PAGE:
I bounced over dirt roads in an open-top jeep, eyes wide open as I searched the forest for animals on an African safari – and I saw them around every turn.
Three cheetah brothers lazed in the shade on the side of the road. Leopards slinked away on the sand of dry creek beds and stared at us from tree branches as their legs dangled below. Rhinos stepped right out of prehistoric times and right into our path. Gangs of hippos floated gracefully in the river.
Four lion cubs pounced on their dinner in the tall grass as mom and dad slept nearby – so nearby in fact, our safari vehicle was in-between the parents and kids. They couldn't have cared less. Giant herds of elephants stomped down to the Chobe River to cool off, little ones splashing behind their mothers and young males acting tough. Warthog piglets played in mud holes as serene Cape buffalo looked on. Zebras and giraffes wandered through the trees, stepped into a magical scene from my childhood dreams.
Baby animals were everywhere: baby giraffes, baby zebras, baby hippos, baby warthogs, baby cheetahs, and baby lions. We saw vervet monkeys with bright blue testicles and more types of antelopes than I knew existed: impalas, nyalas, waterbucks, bushbucks, elands, and wildebeest. Crocodiles slid into the water and baboons raised hell in the road.
Why the African Safari Blew My Mind
I knew we’d see lots of animals on an African safari, but had no idea how many. I was absolutely blown away by the diversity and the sheer number that we encountered. And I was completely unprepared for the immense feeling of wonderment that welled up inside of me upon seeing these amazing, incredible creatures going about their day. We were the visitors in their wild kingdom.
Within the first two hours of our first game drive in Kruger National Park, we had seen the “Big Five” (rhino, elephant, lion, leopard, and Cape buffalo) – along with numerous hippos, giraffes, and zebras. For the most part, the animals were quite unperturbed by our presence. According to our tracker, they have grown familiar with the safari vehicle’s silhouette and have learned that it means no harm. If you stand up in your seat and change the silhouette - now that's a different story.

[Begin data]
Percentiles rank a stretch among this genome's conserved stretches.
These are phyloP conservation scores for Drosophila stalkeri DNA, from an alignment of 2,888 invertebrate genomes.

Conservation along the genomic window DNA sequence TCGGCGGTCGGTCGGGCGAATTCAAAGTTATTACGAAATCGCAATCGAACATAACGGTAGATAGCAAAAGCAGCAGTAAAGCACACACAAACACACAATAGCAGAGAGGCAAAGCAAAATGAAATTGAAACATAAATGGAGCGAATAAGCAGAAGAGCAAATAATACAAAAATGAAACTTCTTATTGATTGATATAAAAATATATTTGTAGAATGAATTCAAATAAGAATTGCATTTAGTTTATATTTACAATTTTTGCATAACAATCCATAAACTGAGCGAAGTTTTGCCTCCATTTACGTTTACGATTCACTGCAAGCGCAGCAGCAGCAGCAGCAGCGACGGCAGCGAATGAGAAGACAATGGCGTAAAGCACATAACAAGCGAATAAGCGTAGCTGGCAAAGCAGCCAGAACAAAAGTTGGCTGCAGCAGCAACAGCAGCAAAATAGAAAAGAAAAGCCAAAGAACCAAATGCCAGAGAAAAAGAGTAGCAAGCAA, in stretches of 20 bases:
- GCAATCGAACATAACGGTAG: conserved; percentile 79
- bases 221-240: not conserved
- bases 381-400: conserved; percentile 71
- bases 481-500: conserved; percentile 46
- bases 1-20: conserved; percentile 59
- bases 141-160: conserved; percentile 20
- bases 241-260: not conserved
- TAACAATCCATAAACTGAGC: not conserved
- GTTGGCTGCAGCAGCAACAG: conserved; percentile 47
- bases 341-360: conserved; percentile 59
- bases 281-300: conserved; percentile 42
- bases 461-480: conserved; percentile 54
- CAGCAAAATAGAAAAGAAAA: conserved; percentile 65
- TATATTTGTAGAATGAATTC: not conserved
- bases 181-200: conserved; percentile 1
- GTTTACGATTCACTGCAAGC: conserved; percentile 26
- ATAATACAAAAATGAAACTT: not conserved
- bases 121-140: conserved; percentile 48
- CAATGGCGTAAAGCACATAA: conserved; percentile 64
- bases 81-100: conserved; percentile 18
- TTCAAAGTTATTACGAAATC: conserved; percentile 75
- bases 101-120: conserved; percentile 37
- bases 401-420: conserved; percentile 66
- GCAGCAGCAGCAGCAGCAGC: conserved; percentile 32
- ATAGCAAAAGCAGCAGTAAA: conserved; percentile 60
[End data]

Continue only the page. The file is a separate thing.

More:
National Parks or Private Game Reserves?
We visited two national parks (Kruger National Park in South Africa and Chobe National Park in Botswana) and one private game reserve (Karongwe in South Africa). The national parks were chock-full of animals, but also had a lot more people and vehicles. They felt a bit more “packaged.” Had I just visited the national parks, I would have given my experience ten stars and not known the difference.
But the time I spend at the private game reserve, Karongwe, was absolutely the highlight of my trip. The park felt more intimate and relaxed, the animals more chilled out, and the trackers were spot-on. Every game drive was better than the next. We would always stop in the morning for a coffee break and in the evening for a sundowner, all while eating to-die-for cuisine back in our beautiful lodge three times a day.
Planning a Safari Adventure
Planning a safari can be more challenging than other types of trips because of the incredible number of decisions that have to be made. Choosing which region of Africa (east or southern), which countries to visit, and what season of the year to go is just the beginning. There's also an incredible number of safari lodges to choose from, and options are extremely limited in a mid-range budget. It’s mostly lavish luxury lodges and budget camping safaris.
I found it difficult to plan an African safari, and I worked as a travel agent for years. This was my 40th birthday celebration trip and I wanted it to be just right. I researched for several months and also consulted a travel agent, but didn’t like the generic (and expensive) package she presented.
I finally settled on a National Geographic Journeys tour that had middle-of-the-road pricing with a good mix of culture, wildlife, and sightseeing. I added a couple of extra days in the beginning in Cape Town and at the end in Victoria Falls.
The Magic of Africa
When I was a travel agent, I had customers that fell in love with Africa and would go there again and again and again. And I get it now. African safaris have a magic unlike anywhere else I’ve experienced, and I’ve traveled to 50 countries.
Next time, I will either work with a travel agent who is a bonafide African safari specialist or book another small group tour. I was impressed by the quality of service and lodging that Nat Geo offered – although I’m also intrigued by the camping adventures where you pop your tent in the middle of a park with animals. No fences. Just wild nature, you, and the magic of Africa!
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